A joint venture of Neve Schechter and the renowned Bat Sheva contemporary dance company, Body Midrash is one of our most eclectic programs. Dancers, professors, artists and rabbis discuss new understandings vis-à-vis the concept of the body.
Here is a taste of three Body Midrash meetings.
Painting Jewish bodies
In a lecture on Body Midrash, Dr. Ronit Steinberg, a specialist in Jewish Art, discusses how Jewish painters have portrayed themselves and their fellow Jews during the past two centuries.
Dr. Steinberg explained that Jewish painters depicted themselves as artists during the 1800s due to their desire to be accepted in the broader artistic community . They abandoned closed communities for big cities, and joined the Emancipation in search of freedom from traditional settings. Hence, their self-portraits have a bohemian, avante-gard, slightly feminine look; often they are portrayed holding a palette. No references to Jewish symbols appear in these portraits.
Simultaneously, Jewish painters started to portray the “symbolic body” of the wandering Jew.ings
The paintshowed bodies on the move: men or women walking carrying a bag on their shoulders, sailing with a suitcase, or sitting on a train car. Harsh circumstances had made these figures lose their static position and forceed them to move on, to leave.
Moving to a more contemporary setting, Steinberg presented works by two artists that focusing onh the body.
Dennis Kardon’s “Jewish noses“ — a series of 49 oversize nasal sculptures – emphasize the main feature of the stereotypical Jewish body. This provocative collection demonstrates how body stereotypes shape people’s identity and perpetuate prejudice.
Ruth Kestenbaum Ben-Dov’s work combines an artistic interest in the naked body with the feminine Jewish context of immersion in the mikvah. Ben Dov’s composition sets an example for a newly accepted artistic activity: portraying religious Jewish topics from a woman’s point of view and with a feminist awareness.
God’s physical body
An examination of bodies does not only refer to human bodies
In a lecture for Body Midrash, Rabbi Roberto Arbib introduced a theological question discussed by both mystics and rationalists: Does God have a body?
In this context, Rabbi Arbib cited the Song of Songs, which presents the voices of two lovers praising each other::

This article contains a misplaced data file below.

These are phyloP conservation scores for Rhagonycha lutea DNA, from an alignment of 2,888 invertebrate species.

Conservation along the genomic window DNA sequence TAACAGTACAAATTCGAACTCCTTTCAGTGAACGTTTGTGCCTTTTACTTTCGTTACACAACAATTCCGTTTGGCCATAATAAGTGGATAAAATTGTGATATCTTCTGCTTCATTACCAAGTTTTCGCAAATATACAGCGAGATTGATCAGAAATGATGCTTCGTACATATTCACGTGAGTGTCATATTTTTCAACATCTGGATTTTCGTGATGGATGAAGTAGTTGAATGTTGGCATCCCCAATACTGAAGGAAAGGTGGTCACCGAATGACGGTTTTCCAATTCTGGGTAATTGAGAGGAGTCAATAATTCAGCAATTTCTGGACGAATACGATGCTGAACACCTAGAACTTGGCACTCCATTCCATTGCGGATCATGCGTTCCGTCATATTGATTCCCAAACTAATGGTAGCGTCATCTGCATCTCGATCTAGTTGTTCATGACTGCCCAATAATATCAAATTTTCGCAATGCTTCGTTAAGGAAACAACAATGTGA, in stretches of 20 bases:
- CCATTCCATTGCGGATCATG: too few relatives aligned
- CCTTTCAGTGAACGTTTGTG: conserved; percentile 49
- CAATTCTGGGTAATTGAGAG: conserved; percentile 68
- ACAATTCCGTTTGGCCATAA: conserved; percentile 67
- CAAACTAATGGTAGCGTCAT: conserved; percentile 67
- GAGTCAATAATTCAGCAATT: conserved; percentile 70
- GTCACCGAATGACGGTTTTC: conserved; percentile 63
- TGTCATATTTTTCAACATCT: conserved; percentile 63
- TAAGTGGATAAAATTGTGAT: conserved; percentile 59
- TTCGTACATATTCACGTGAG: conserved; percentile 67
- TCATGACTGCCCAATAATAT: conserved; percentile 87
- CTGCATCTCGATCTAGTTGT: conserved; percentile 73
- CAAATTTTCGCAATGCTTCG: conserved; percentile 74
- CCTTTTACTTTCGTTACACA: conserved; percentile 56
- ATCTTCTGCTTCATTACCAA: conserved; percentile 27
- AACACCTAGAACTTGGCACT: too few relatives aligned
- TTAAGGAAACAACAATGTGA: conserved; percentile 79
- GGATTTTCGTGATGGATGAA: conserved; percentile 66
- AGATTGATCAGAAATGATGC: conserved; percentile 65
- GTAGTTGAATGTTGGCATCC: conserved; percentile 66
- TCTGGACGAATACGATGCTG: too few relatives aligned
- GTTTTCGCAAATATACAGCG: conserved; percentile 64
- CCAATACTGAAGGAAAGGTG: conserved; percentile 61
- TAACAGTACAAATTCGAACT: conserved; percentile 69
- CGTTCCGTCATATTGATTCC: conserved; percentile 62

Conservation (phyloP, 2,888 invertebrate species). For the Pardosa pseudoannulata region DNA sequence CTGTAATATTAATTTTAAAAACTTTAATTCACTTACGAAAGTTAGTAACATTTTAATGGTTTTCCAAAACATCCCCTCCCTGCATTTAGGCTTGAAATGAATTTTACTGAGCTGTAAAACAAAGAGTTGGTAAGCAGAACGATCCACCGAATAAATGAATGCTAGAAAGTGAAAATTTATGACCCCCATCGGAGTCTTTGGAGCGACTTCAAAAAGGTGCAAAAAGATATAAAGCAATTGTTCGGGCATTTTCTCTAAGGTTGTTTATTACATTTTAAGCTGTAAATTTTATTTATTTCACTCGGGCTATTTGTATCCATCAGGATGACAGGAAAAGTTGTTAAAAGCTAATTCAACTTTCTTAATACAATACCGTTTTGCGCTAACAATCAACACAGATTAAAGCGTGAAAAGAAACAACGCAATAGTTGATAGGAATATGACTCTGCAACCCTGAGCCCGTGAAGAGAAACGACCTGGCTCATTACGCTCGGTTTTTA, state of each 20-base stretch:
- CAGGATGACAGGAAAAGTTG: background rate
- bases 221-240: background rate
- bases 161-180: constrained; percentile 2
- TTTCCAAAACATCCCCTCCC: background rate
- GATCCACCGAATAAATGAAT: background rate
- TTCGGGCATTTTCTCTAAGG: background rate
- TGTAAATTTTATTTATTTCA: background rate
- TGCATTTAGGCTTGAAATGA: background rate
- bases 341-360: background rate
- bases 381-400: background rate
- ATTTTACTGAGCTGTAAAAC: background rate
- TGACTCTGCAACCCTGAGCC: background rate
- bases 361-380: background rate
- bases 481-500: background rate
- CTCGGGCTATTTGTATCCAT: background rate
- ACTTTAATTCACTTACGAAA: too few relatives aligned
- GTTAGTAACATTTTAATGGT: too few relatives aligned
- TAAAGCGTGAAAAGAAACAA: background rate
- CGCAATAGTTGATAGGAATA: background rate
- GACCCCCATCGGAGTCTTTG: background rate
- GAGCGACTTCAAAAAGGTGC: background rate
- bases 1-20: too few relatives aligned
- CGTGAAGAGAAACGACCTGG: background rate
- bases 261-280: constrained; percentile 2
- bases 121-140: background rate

“My beloved is white and ruddy, pre-eminent above ten thousand. His head is as the most fine gold, his locks are curled, and black as a raven. His eyes are like doves beside the water-brooks; washed with milk, and fitly set. His cheeks are as a bed of spices, as banks of sweet herbs; his lips are as lilies, dropping with flowing myrrh. His hands are as rods of gold set with beryl; his body is as polished ivory overlaid with sapphires. His legs are as pillars of marble, set upon sockets of fine gold; his aspect is like Lebanon, excellent as the cedars. His mouth is most sweet; yea, he is altogether lovely. This is my beloved, and this is my friend, O daughters of Jerusalem”.[i]
Jewish tradition has interpreted the text as an allegory of the love between God and and the people of Israel. But Shi’ur Qomah, a Midrashic text of the Heichalot literature, reads it as a source for the actual physical description of God.
“His total height: 236 ten thousand thousands parasangs. From His Right Arm to His Left Arm, 77 ten thousand. From His Right Eye to Left Eye, 30 ten thousands. The Skull on His Head, three and one third ten thousand. The Crowns on His Head, 60 ten thousands equaling the 60 ten thousands of the tribes of Israel”. [ii]
However, a number of rabbis in the Middle Ages were not happy with this literal reading. The rationalist Jewish philosopher Maimonides stated that the book was so heretical that it had to be burned. Rabbi Saadia Gaon expressed doubts about the origin of the text and Rabbi Moses Narboni dismissed the blatant anthropomorphisms of Shi’ur Qomah as speaking strictly metaphorically.
The question of metaphors and literality has always accompanied the Jewish quest, also when it comes to God’s body.
Dancing the Gaga
Body Midrash invites participants not only to learn but also to have a physical experience, either as spectators of dance performances or as dancers themselves. Participants attend Gaga classes, a unique movement language developed by Ohad Naharin, the leader of Bat Sheva.
Naharin explains what happens when people attend the classes: “We become more aware of our form. We connect to the sense of the endlessness of possibilities. We explore multi-dimensional movement; we enjoy the burning sensation in our muscles, we are ready to snap, we are aware of our explosive power and sometimes we use it. We change our movement habits by finding new ones. We go beyond our familiar limits. We can be calm and alert at once.”[iii]
You can try it out once and see how it feels! There are Gaga classes all over the world.
We invite you to think about how we portray ourselves, to meditate on the awe-inspiring features that may be applied to God, and to feel your body moving in its own language.
[i] Song of Songs 5: 10-16
[ii] Shi’ur Qomah 1
[iii] Ohad Naharin, http://gagapeople.com/english/